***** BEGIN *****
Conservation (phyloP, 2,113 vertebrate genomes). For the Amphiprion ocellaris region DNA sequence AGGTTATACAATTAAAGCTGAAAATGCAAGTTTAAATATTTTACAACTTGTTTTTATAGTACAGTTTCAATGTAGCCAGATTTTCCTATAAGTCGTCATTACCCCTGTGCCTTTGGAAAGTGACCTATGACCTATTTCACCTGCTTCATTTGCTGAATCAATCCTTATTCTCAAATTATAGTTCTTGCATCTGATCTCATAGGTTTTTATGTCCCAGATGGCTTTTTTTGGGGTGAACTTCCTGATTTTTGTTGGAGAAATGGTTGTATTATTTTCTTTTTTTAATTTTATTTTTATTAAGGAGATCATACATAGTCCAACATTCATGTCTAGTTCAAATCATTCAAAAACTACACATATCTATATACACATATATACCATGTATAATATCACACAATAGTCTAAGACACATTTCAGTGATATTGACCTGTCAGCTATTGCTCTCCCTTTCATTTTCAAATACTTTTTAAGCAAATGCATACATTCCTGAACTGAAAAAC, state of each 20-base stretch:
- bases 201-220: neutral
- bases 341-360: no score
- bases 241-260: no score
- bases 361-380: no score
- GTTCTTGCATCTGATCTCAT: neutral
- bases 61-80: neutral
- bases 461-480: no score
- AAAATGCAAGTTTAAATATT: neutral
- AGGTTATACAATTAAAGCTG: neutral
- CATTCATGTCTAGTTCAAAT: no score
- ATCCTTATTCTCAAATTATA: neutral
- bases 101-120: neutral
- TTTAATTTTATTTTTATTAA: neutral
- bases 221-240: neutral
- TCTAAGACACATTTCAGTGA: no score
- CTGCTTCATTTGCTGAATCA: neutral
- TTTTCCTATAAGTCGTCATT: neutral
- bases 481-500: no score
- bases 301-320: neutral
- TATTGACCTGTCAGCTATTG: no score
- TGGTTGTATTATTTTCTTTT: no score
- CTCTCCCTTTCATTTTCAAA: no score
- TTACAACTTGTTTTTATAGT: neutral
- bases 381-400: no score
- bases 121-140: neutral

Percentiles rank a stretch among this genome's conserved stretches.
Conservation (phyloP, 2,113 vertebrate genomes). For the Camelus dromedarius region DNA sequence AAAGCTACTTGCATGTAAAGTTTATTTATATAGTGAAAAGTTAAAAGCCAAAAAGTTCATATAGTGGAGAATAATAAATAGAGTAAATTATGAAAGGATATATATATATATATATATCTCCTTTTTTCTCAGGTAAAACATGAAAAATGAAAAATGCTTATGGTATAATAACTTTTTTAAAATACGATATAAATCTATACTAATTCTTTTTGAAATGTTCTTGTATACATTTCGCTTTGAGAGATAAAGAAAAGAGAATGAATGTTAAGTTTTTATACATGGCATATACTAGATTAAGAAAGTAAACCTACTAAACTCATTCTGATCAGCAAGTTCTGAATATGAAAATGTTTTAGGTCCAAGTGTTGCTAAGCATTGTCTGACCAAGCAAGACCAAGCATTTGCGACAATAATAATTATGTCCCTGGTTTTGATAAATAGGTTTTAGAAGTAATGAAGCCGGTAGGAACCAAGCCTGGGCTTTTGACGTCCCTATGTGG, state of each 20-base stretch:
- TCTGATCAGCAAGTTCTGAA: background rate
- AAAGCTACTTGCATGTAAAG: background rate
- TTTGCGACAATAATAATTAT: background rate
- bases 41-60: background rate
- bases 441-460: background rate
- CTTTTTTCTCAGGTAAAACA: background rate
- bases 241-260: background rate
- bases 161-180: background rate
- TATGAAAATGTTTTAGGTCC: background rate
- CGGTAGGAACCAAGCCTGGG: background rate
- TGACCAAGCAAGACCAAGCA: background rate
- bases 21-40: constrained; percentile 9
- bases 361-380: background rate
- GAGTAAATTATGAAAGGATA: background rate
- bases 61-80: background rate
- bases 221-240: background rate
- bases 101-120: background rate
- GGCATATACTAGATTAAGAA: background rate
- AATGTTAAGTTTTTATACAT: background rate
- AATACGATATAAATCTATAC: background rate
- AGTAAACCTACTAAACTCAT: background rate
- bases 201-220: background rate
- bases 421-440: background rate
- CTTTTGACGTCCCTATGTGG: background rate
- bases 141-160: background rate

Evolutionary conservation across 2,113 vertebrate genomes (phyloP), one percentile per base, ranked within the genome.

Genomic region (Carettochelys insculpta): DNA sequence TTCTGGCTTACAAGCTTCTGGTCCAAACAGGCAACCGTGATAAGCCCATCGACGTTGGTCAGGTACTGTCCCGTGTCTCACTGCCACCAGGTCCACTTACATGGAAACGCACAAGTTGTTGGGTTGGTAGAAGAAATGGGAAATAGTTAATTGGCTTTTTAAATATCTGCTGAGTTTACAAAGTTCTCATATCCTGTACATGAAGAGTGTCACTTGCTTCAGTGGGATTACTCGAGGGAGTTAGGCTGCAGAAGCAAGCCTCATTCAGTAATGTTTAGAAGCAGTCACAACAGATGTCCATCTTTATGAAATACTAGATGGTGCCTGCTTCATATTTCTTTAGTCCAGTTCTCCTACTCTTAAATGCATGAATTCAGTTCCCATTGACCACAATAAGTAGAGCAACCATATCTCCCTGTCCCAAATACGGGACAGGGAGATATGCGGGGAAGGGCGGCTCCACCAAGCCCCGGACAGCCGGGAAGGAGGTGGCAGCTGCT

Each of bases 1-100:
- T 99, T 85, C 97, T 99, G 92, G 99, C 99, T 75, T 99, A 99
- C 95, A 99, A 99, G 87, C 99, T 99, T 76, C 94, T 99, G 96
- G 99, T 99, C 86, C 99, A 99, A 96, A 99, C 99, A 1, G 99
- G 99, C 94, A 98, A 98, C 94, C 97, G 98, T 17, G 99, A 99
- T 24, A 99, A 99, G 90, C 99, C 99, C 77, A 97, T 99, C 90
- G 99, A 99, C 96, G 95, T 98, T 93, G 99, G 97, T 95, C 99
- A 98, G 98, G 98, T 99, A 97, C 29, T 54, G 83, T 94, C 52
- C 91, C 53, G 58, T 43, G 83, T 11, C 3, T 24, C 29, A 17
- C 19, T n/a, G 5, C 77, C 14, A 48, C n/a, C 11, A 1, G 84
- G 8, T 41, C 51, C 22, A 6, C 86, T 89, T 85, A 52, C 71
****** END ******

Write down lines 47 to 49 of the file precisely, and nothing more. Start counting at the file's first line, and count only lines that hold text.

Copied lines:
- AATGTTAAGTTTTTATACAT: background rate
- AATACGATATAAATCTATAC: background rate
- AGTAAACCTACTAAACTCAT: background rate